- Human genetic testing: 3 codes
- Marker of infections / immune status: 6 codes
- Non-infectious pathologies, physiological markers, disorders / impairments (except human genetic tests) and therapeutic measures: 9 codes
- Controls w/out quantitative/qualitative value: 2 codes
- Class A in sterile conditions: 3 codes
Table II: Horizontal Codes = Total of 47 codes
- Devices with specific characteristics (NPT, self-tests, Companion Diagnostics, sterile, etc.): 10 codes
- Devices for which specific technologies are used (metal/plastic/non-metal mineral processing, biotechnology, chemical processing etc.): 11 codes.
- Devices which require specific knowledge in examination procedures for product verification (agglutination, biochemistry, chromatography, chromosomal analysis, coagulometry, flow cytometry, immunoassays, NGS, etc.: 14 codes
- Devices which require specific knowledge in laboratory and clinical disciplines for product verification (bacteriology, clinical chemistry, detection of transmissible agents, genetics, haematology/haemostasis, histocompatibility, immunohistochemistry, immunology, molecular biology, mycology, parasitology, virology): 12 codes
3 key recommendations were made to the EU Commission during the consultation period on their first draft regarding the 100 codes for IVDs:
- Only safety & performance related codes should be published.
- The number of codes and the level of detail should be proportionate to IVDs (when compared to MDs).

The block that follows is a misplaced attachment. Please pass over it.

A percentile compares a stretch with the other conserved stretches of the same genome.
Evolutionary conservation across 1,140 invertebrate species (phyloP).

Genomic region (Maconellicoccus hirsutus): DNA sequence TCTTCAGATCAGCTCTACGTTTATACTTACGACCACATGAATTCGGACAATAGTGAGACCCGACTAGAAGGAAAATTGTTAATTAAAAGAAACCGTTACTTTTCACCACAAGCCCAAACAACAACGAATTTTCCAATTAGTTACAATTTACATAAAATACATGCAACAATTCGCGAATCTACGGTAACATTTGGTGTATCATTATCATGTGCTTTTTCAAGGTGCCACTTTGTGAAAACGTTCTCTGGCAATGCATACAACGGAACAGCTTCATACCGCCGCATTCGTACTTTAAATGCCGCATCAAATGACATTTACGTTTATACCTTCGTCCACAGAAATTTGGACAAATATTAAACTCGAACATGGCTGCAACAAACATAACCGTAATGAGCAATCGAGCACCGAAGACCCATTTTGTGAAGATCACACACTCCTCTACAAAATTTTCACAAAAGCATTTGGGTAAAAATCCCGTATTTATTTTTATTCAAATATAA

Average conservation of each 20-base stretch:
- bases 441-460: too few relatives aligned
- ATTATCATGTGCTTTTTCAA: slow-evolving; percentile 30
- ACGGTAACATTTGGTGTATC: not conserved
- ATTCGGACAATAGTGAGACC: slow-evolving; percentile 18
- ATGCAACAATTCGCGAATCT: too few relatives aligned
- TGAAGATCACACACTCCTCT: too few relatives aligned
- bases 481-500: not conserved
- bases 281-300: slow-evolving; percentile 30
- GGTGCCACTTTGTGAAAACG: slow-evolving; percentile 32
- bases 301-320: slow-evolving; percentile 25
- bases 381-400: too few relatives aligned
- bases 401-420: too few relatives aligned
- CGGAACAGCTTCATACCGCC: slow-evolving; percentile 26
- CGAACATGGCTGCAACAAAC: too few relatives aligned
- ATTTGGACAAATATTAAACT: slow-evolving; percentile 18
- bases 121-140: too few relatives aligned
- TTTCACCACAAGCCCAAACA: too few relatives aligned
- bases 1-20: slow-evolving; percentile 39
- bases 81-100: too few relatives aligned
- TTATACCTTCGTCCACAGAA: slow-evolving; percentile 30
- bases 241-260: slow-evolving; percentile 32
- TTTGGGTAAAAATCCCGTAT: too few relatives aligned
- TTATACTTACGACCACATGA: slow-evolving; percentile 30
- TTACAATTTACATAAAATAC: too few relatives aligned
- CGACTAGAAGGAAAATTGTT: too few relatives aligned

- Repetition between codes should be avoided.
Although the Commission reduced the number of codes (from 100 to 80) there are still codes which are redundant, or which have little or nothing to do with IVDs.
Some examples of codes adding little value or even potentially creating cost and workload w/out any patient benefit are:
- The codes listed in table II. 2: “In vitro diagnostic devices for which specific technologies are used” (the metal, plastic, non-mineral processing one) seems to be a “cut & paste” taken straight from the medical device codes.
- The fact that this table lists Code IVT 2011 for “In vitro diagnostic devices which require packaging, including labelling”, thus requiring a specific competence from NBs, leaves the reader not knowing whether to laugh or to cry…
So, whether this Implementing Regulation is greeted with a smile or with a frown, these are the codes with which we will all have to work for the next 20 years or so.
The most important consideration to be made is that already several IVD manufacturers are committing to work in these days with specific organizations in the belief that they will become notified bodies under the IVD-Regulation and they are doing so purely on good faith.
In fact there will be no publicly available lists of the organizations which have applied to be notified as IVD-R NBs nor for which codes they have applied for.
Qarad can not only assist you to work with your current NB in order to ensure your future interests and presence on the EU IVD market will be guaranteed, but will keep you informed on any future developments that relate to the EU IVD-Regulation 2017/746 and on matters impacting industry.
(*) Source: feedback from MedTech Europe 2017-10-25 on the draft Implementing Regulation, available via the website.